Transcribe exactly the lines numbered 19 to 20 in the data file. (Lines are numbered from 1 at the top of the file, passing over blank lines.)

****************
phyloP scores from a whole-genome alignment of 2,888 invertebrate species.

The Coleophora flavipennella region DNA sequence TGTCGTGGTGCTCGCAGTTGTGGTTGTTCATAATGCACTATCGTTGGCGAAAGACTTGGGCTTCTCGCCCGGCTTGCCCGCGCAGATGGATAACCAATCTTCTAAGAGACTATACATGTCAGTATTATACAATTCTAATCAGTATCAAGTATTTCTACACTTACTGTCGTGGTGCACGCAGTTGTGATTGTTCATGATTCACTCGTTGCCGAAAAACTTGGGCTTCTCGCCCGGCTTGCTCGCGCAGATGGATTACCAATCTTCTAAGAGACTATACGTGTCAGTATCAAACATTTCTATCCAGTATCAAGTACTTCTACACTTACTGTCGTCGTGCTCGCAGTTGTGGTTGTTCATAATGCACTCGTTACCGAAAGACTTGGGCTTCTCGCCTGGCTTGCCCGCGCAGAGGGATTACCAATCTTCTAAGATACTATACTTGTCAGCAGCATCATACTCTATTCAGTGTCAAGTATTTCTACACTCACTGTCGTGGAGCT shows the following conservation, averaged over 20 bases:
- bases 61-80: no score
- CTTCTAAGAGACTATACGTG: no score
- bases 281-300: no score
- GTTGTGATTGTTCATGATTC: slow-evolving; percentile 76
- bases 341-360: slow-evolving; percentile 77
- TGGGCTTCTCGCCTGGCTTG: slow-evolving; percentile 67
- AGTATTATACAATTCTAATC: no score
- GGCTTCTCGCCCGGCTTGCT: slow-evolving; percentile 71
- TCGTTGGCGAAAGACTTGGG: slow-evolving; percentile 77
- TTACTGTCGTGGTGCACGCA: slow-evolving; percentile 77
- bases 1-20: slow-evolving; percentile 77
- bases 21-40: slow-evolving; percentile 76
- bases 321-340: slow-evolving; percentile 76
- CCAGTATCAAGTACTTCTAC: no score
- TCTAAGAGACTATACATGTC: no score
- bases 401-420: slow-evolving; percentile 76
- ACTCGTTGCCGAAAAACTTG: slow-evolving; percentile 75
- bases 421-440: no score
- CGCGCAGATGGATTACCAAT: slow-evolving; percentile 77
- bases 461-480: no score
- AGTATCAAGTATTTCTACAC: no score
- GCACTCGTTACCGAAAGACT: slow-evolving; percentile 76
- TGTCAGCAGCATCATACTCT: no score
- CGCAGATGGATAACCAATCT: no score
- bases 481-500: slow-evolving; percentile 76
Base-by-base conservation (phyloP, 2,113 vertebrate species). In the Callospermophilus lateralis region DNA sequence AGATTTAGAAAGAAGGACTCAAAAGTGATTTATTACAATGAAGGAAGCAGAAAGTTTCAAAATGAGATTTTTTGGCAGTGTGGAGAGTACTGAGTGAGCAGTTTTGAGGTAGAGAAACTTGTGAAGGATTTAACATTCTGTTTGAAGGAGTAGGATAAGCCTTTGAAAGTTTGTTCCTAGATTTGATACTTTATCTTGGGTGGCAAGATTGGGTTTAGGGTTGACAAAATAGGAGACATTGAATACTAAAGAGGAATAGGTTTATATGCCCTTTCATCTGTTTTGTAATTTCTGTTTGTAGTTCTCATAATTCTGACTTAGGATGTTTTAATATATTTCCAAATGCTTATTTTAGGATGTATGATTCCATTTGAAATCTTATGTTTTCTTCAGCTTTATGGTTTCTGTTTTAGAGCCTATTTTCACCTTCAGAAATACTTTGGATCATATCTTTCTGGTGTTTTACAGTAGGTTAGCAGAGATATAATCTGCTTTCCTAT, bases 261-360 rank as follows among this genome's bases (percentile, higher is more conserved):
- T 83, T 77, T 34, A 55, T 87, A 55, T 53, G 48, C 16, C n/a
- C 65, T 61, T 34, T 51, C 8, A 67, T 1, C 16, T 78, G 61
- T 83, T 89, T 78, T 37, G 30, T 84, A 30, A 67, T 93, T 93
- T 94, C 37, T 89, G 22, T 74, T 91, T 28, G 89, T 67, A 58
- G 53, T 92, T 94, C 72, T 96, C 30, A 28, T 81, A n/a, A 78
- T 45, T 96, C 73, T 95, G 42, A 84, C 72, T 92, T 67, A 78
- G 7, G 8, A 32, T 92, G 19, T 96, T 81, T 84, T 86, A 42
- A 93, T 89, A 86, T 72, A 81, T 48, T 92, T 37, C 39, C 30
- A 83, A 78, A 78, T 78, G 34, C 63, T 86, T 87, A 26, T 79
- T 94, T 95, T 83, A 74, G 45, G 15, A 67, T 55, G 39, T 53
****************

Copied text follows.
- ACTCGTTGCCGAAAAACTTG: slow-evolving; percentile 75
- bases 421-440: no score